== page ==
What is the problem?
Random Forest is a machine learning algorithm used for classification and regression.
We plan to implement the random forest algorithm in Haskell.
Before running the algorithm, the program will:
- Require the user to provide data (CSV or direct input) Allow the user to specify the number of bootstrapped trees to aggregate (default = 50). The greater the number of trees, the more accurate the resulting model.
After running the algorithm, the program will:
- Be able to predict new values based on the trained model
What is the something extra?
In addition to implementing the algorithm, we will
- Implement a CSV reader for ease of data input
- Implement a predict function
- Showcase this algorithm by using it to predict whether a person has contracted COVID-19 based on their existing symptoms.
What did we learn from doing this?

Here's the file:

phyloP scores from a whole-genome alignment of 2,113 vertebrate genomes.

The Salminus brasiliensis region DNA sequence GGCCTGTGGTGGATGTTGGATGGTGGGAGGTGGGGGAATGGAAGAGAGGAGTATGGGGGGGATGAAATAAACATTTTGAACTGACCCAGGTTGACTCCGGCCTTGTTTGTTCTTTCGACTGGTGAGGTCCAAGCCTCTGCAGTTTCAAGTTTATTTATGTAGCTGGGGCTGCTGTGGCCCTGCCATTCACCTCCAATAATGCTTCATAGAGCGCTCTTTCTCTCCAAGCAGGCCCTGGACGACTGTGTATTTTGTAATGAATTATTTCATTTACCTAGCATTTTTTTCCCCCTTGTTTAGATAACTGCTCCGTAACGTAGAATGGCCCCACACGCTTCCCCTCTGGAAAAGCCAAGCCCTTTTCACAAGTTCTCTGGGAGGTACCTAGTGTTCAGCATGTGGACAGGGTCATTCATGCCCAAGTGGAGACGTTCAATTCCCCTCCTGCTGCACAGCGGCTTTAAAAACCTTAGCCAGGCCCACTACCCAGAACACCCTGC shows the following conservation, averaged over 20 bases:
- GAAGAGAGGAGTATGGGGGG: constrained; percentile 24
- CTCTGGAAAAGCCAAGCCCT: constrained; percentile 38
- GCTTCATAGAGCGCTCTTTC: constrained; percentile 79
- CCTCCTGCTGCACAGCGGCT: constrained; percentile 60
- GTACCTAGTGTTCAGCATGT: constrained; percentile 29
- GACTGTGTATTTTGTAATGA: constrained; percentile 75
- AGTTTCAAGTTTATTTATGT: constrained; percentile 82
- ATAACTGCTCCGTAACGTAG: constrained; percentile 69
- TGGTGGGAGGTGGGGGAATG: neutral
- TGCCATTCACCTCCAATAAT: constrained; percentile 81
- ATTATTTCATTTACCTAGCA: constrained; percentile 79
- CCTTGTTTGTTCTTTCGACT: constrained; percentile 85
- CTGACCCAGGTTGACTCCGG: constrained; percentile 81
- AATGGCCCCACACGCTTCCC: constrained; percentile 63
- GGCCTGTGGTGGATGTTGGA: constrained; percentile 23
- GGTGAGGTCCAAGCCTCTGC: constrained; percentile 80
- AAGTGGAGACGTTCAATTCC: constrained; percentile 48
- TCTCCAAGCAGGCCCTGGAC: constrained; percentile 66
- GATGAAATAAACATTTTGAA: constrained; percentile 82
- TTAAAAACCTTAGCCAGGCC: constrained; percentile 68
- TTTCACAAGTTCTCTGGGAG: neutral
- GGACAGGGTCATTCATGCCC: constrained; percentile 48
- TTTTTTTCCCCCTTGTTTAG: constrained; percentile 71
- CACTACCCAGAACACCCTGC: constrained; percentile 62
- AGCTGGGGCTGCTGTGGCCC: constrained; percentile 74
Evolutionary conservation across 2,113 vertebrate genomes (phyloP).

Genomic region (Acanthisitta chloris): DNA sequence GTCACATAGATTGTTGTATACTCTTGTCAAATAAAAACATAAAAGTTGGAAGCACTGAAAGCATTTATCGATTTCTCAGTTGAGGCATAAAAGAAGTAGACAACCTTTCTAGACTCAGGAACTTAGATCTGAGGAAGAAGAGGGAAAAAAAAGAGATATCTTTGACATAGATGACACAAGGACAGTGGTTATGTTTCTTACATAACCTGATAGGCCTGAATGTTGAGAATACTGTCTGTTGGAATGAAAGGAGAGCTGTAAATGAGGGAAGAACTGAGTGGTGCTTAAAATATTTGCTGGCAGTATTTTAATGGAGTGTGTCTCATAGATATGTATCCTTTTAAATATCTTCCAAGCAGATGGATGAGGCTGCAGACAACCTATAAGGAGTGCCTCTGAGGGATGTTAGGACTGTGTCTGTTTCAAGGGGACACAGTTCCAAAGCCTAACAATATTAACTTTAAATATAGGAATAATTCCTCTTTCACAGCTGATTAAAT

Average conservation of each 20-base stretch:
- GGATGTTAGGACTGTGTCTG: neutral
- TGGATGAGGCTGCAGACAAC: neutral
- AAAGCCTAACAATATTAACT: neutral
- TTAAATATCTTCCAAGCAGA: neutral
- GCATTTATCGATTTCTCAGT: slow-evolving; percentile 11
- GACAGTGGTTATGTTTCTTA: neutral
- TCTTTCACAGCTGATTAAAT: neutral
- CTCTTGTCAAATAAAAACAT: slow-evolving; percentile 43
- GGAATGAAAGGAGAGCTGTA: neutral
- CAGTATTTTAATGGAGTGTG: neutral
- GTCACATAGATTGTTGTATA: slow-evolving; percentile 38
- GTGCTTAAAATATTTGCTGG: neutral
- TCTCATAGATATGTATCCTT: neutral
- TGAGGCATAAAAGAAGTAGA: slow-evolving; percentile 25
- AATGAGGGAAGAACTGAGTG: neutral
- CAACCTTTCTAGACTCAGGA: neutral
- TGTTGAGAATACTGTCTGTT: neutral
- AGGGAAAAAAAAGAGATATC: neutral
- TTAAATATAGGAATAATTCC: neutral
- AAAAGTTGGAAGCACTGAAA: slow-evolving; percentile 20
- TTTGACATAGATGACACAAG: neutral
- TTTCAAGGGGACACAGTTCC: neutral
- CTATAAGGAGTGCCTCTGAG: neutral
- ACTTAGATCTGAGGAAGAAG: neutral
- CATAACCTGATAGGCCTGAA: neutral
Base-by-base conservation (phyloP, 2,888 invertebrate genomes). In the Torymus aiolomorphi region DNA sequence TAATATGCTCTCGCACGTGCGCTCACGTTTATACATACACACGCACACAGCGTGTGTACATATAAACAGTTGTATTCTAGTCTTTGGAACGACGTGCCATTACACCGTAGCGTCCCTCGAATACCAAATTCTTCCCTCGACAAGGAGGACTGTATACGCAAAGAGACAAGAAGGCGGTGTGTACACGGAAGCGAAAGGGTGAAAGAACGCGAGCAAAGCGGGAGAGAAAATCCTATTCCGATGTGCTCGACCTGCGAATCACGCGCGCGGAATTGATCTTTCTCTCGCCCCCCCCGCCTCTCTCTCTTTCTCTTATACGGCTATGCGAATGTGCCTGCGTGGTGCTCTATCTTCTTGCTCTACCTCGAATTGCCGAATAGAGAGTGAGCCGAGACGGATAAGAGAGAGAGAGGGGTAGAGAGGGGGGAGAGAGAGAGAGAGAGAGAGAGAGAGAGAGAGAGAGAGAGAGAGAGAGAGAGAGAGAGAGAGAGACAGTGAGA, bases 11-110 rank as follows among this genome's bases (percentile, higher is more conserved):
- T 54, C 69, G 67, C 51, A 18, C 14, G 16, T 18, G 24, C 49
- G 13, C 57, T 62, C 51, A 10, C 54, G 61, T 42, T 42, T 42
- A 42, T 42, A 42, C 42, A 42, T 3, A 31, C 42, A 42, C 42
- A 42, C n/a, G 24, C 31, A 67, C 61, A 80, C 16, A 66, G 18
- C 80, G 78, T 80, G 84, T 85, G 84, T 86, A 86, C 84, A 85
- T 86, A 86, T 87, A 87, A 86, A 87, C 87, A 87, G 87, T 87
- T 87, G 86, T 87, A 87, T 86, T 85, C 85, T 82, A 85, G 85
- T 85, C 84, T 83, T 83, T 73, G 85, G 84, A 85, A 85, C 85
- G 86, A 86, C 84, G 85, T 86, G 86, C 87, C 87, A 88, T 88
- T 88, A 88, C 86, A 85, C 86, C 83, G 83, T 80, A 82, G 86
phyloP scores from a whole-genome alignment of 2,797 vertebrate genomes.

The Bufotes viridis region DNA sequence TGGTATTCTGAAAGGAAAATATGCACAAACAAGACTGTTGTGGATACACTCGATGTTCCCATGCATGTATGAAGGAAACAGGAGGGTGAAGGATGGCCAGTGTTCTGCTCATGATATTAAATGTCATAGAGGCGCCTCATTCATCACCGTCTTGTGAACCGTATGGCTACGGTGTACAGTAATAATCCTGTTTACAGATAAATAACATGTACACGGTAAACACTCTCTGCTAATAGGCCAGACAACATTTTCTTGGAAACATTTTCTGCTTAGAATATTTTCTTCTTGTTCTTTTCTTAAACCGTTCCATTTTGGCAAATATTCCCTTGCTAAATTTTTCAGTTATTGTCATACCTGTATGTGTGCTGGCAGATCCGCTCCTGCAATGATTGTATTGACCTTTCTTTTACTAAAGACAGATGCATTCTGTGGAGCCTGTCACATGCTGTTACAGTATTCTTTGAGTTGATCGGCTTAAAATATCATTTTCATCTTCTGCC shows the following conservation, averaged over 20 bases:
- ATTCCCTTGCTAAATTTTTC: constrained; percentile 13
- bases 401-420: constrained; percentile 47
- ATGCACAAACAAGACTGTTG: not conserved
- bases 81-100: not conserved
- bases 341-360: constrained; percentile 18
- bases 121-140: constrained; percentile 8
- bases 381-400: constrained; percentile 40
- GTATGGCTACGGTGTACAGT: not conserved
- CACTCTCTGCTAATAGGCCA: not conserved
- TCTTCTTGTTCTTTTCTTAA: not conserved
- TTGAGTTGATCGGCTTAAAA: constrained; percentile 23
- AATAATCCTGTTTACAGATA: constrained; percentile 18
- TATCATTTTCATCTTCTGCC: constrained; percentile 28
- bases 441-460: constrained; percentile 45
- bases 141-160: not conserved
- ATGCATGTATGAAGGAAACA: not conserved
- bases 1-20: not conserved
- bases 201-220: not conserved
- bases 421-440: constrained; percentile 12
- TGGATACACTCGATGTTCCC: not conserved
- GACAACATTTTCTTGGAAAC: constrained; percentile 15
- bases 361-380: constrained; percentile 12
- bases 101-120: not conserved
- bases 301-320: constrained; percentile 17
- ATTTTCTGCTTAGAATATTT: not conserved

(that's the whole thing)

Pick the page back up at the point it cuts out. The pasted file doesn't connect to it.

Haskell has to directly handle csv files with different types (eg: Int, float etc.) by declaring types in order to parse the csv file, there is no parser module that can directly handle reading a csv file. However, by reading the file, we are able to parse the information, and change it into a list to be later used in the random forest algorithm. We also learn that there are different functions to handle parsing and reading csv files with a header and files without a header.
It turns out that it is very easy to declare new data types in Haskell and write compatible functions. Because of the functional approach, many functions are reusable and transferrable to different data types with slight modifications. All of this allows for us to write very concise code while using minimal high-level functions. We also discovered that randomly sampling is made rather difficult in Haskell, and that the strongly-typed nature results in some unforgiving moments when attempting to coerce different data types.